OK, so things don’t really vanish anymore: even the most limited film release will (most likely, eventually) find its way onto some streaming service or into some DVD bargain bin assuming that those still exist by the time this sentence finishes. In other words, while the title of In Review Online’s monthly feature devoted to current domestic and international arthouse releases in theaters will hopefully bring attention to a deeply underrated (even by us) Kiyoshi Kurosawa film, it isn’t a perfect title. Nevertheless, it’s always a good idea to catch-up with films before some… other things happen.
Jake Wachtel’s debut feature, on paper, ticks all the boxes, and then some. A deeply personal interweaving of spirituality and science fiction, and a close-knit collaboration with cast and crew at that, Karmalink has the probable honor of being the first Cambodian work to explicitly marry its global horizons (technology, religion in a future-ready world) with its local ones (socio-economic inequality, narratives of no-name individuals) in such conceptually intriguing a premise as its title promises. Buddhist karma, roughly translated as the effects of one’s actions, is popularly invoked to justify or rationalize bad luck; in Wachtel’s futuristic vision of Phnom Penh, bad luck still exists, except that now it can not only be quantified but also digitized. But wait, there’s more: such digitization is effectively commonplace, even among the rank and file of Phnom Penh’s streets, and their paramount goal is effectively spiritual — to access the karma accrued in an individual’s past lives and therefore to facilitate one’s search for enlightenment.
This, by itself, would be enough to span a mini-series, such is its cultural intrigue and relevance in an age where religion has become increasingly commodified and, for better or worse, rendered commensurable with the hitherto alien notion of a posthuman future. Regrettably, much of this intrigue is outright squandered in Karmalink, not least due to its haphazard and ultimately inchoate attempts at world-building. Leng Heng (Leng Heng Prak), a teenage boy living in a soon-to-be-relocated neighborhood, traverses in his sleep what he claims are memories from his previous lives: first a common thief in antiquity, then a rice farmer in French Indochina, and finally a child during the U.S. bombing of Cambodia. A golden statuette of the Buddha threads through these dreams, setting forth Leng’s search for this elusive treasure along with Srey Leak (Srey Leak Chhith), a street urchin with a knack for sleuthing and scavenging for scrap gadgets to sell.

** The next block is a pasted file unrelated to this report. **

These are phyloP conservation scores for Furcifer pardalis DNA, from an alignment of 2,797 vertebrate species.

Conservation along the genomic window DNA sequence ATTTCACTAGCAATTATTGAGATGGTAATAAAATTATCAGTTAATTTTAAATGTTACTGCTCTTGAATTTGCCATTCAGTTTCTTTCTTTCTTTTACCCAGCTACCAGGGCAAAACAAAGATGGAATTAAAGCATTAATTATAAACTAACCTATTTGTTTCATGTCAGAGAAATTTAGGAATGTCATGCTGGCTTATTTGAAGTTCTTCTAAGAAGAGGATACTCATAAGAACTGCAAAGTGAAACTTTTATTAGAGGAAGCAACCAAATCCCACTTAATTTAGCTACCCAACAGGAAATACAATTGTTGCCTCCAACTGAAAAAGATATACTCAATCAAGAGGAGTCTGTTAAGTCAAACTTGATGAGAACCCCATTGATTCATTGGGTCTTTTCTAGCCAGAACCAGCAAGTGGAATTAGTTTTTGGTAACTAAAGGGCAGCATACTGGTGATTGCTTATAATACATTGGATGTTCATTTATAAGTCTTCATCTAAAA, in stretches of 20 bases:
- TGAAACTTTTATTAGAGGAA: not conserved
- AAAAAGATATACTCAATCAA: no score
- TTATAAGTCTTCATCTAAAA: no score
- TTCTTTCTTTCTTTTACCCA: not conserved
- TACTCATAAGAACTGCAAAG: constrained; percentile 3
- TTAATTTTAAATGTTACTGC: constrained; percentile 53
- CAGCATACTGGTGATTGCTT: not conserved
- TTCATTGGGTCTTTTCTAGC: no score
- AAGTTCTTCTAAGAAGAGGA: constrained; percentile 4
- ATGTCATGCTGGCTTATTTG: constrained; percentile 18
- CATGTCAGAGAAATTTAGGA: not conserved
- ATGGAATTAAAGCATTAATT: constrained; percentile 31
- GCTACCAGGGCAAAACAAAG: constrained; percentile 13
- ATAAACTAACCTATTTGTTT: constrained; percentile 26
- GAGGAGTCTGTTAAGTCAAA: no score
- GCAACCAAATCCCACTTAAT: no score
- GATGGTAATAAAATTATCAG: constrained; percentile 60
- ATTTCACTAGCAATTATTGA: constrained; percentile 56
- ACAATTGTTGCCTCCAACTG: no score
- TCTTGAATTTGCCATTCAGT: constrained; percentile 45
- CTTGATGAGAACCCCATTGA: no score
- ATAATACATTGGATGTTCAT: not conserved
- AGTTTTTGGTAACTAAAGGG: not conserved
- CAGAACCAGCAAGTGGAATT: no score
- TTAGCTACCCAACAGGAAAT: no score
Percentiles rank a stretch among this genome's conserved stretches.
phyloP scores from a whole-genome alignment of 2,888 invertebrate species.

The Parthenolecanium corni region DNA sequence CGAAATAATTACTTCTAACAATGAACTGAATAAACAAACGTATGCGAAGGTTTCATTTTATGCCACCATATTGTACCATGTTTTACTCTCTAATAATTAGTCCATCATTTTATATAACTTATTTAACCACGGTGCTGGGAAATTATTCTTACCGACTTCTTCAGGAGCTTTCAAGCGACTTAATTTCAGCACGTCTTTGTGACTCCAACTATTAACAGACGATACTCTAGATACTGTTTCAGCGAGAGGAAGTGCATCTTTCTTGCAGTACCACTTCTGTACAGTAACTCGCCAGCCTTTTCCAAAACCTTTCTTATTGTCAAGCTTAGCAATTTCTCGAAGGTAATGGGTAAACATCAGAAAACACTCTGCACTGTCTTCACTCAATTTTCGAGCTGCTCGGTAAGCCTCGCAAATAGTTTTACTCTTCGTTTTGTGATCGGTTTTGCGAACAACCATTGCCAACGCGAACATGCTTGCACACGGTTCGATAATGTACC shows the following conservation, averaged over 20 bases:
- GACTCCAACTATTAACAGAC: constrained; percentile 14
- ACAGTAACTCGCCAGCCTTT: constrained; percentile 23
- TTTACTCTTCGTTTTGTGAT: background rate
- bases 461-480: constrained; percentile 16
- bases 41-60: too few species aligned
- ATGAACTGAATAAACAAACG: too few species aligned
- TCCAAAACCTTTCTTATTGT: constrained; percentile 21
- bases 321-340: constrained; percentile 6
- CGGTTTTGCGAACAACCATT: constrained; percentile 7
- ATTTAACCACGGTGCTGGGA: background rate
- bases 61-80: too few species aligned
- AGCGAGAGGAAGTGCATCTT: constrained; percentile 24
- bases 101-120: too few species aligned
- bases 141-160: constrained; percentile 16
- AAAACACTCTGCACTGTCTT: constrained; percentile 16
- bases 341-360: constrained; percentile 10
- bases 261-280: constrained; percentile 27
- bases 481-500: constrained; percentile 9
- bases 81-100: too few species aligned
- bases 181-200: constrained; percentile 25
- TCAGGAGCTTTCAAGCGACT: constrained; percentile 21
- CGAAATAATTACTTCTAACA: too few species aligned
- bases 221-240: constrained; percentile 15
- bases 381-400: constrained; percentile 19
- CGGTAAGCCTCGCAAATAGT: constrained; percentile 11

One can imagine Karmalink as a full-fledged existential noir of truly grandiose proportions, setting up its disparate narrative elements for a karmic showdown between good and evil, past and present, etc; or, as a speculative ethnography of post/transhuman society. As it stands, Wachtel doesn’t quite manage either in this bloated and clumsy stab at sci-fi. The script, courtesy of Wachtel and co-writer Christopher Larsen, gallivants between periods and places, yet feels plodding all the same, due in large part to its thinly-sketched characters and taciturn performances. Alongside Leng, Srey, and the film’s assortment of supporting characters come two neuroscientists, Vattanak (Sahajak Boonthanakit) and Sophia (Cindy Bishop), whose mysterious roles find clarification rather belatedly, nearing the film’s thematic climax and expounded in bathetic fashion.